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Upgrades planned for Saskatchewan universities, Moose Jaw Polytechnic

The Saskatchewan government is upgrading facilities at three post-secondary institutions.
The Saskatchewan government is upgrading facilities at three post-secondary institutions. File / Global News

Upgrades are coming to facilities at three Saskatchewan post-secondary institutions, the provincial government says.

Advanced Education Minister Tina Beaudry-Mellor says the $17-million construction projects at campuses in Saskatoon, Regina and Moose Jaw are part of the province’s $7.5-billion two-year capital stimulus package announced May 6.

READ MORE: Saskatchewan tops up economic stimulus package by $2 billion

“As we reopen Saskatchewan and emerge from the pandemic, it is important to look to the future,” Beaudry-Mellor said Wednesday.

“These projects increase our post-secondary capabilities and reinforce our commitment to students’ safety and well-being in both academic and athletic pursuits.”

Expanding the field at Griffiths Stadium at the University of Saskatchewan in Saskatoon is one project.

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It will allow soccer and rugby to be played at the stadium. Adding energy-efficient lighting and replacing the turf is also part of the $3.1-million project.

The university said the turf is 13 years old and needs to be replaced when that part of the project was first announced in January.

READ MORE: Turf replacement at Griffiths Stadium forces Roughriders to move training camp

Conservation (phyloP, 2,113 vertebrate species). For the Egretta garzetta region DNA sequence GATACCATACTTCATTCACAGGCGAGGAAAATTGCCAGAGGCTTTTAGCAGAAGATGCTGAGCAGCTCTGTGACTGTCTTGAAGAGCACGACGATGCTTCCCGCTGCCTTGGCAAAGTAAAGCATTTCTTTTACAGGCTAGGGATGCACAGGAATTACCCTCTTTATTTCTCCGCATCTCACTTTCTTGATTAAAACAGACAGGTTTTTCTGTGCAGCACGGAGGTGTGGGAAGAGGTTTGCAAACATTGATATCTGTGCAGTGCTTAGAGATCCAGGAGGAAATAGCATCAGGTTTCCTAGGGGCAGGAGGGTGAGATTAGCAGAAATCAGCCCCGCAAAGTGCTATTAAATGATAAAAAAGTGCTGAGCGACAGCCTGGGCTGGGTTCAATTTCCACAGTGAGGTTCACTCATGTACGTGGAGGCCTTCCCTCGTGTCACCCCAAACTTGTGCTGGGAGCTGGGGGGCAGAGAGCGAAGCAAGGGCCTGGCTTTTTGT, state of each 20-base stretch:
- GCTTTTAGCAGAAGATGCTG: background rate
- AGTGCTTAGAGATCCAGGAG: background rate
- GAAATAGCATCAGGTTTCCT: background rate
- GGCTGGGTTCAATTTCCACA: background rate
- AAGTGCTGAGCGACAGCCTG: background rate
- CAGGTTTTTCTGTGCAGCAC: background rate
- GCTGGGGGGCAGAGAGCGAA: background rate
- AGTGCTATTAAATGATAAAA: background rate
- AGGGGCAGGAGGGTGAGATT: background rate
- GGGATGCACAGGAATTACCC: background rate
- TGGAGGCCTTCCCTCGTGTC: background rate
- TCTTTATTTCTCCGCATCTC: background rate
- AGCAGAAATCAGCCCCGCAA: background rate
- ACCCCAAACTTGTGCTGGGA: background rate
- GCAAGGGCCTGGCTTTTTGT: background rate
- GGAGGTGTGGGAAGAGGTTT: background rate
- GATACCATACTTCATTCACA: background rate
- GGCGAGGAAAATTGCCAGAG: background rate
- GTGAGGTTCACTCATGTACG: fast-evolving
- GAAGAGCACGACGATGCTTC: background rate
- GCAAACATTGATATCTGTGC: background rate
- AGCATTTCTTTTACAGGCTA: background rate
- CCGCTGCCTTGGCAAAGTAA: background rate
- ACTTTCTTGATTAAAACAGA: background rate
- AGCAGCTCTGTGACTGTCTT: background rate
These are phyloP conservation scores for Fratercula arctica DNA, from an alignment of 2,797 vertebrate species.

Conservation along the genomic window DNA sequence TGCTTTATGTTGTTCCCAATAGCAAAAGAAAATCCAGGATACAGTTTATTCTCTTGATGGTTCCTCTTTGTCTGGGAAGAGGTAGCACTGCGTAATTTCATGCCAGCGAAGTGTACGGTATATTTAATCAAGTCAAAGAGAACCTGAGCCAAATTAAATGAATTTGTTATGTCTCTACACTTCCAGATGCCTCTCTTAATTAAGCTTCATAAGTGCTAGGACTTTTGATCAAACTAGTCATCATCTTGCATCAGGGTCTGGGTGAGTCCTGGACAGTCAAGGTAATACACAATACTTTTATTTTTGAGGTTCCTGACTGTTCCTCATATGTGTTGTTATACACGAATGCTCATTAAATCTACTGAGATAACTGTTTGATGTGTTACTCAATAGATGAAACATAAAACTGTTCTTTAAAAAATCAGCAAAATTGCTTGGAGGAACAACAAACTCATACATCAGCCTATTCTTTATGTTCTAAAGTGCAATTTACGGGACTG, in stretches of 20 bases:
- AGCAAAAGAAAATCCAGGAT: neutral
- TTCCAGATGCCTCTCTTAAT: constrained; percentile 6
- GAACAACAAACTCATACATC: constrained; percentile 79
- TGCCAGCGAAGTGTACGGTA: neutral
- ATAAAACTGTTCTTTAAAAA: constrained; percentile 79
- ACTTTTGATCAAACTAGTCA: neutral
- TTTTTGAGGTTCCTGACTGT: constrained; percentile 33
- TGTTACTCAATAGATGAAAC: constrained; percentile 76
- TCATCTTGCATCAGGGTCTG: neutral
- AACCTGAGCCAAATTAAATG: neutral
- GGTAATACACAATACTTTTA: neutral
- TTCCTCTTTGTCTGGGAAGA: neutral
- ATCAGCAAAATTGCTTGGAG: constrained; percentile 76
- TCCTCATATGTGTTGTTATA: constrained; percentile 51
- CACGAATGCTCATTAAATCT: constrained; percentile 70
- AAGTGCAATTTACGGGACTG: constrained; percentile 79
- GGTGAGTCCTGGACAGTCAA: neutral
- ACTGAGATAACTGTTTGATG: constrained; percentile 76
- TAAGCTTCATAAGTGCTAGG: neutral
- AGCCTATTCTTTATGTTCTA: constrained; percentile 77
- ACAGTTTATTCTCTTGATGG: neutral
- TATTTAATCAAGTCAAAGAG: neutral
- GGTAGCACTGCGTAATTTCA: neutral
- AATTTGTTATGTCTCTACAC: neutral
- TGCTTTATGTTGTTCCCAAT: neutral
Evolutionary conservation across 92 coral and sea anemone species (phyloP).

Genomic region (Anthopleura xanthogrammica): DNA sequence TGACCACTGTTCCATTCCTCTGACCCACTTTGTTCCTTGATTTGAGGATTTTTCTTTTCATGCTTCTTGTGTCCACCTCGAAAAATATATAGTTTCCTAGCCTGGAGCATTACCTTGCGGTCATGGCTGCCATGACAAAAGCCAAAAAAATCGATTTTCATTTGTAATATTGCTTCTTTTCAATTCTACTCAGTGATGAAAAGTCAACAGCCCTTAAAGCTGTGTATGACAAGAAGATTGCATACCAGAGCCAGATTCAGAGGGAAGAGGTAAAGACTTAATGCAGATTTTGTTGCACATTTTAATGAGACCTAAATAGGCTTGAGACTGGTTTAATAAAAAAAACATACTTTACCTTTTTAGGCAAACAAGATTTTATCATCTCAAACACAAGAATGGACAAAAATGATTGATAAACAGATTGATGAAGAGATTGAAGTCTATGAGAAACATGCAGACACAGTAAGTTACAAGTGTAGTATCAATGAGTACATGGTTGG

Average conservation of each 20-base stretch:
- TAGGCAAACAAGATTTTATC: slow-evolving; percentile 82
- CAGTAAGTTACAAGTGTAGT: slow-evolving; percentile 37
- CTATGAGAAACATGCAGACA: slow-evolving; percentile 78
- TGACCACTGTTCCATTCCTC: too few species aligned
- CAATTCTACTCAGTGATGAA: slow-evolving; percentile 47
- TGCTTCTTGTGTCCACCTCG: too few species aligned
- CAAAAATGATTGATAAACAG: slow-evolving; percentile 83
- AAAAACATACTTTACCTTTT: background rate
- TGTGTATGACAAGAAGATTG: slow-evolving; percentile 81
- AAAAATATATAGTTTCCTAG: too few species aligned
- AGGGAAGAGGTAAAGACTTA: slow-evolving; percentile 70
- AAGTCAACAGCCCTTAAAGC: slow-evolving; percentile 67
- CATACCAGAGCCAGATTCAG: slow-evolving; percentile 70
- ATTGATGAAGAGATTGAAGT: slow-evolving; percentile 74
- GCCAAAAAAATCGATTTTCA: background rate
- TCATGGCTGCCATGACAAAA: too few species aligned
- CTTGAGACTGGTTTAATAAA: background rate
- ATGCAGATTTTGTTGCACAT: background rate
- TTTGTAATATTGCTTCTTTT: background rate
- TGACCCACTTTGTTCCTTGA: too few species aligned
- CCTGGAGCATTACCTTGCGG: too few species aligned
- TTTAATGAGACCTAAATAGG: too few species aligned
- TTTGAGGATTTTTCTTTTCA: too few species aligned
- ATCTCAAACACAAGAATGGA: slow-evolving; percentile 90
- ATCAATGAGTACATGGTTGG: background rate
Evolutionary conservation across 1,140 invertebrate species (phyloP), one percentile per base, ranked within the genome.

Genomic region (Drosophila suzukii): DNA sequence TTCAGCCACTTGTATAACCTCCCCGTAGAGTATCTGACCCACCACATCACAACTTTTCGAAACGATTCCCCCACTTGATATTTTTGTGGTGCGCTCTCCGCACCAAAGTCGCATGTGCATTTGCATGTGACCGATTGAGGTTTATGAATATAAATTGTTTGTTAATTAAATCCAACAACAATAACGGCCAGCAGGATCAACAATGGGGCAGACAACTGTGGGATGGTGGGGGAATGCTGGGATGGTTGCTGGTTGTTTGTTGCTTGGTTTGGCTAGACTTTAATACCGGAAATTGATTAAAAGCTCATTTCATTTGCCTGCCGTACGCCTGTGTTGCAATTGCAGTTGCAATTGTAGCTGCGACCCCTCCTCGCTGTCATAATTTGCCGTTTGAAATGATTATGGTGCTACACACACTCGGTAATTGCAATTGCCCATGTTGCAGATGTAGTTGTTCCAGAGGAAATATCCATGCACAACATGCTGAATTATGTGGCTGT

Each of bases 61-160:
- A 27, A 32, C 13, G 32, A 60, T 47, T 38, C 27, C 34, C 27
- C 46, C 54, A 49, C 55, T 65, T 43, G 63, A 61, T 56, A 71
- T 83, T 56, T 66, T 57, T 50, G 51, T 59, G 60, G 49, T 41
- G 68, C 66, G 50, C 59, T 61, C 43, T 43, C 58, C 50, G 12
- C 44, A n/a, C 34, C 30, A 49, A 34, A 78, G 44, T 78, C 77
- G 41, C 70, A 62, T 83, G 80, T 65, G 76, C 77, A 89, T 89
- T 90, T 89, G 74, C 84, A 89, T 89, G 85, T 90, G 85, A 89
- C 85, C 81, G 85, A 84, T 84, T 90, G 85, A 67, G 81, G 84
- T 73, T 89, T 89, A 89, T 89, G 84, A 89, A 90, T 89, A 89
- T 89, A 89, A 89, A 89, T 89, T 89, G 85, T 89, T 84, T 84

The roof at the University of Regina’s College of Kinesiology is being replaced in a $2.5-million project.

Officials said this will prevent further damage to floors in gymnasiums and protect other areas of the building.

Buildings at Saskatchewan Polytechnic’s Moose Jaw campus that house the construction, electrical, welding, automotive and civil water programs are being renovated.

Officials said the $12 million in renovations will increase campus usability and safety for students, faculty and staff.

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Beaudry-Mellor said the projects provide two benefits.

“By upgrading bricks and mortar, we safeguard our public institutions for the long term and provide much-needed construction jobs over the short term,” she said.

“More people working puts more money back into our economy and generates lasting benefits for the community.”

Work on the projects is expected to start this year with a completion date of spring 2022.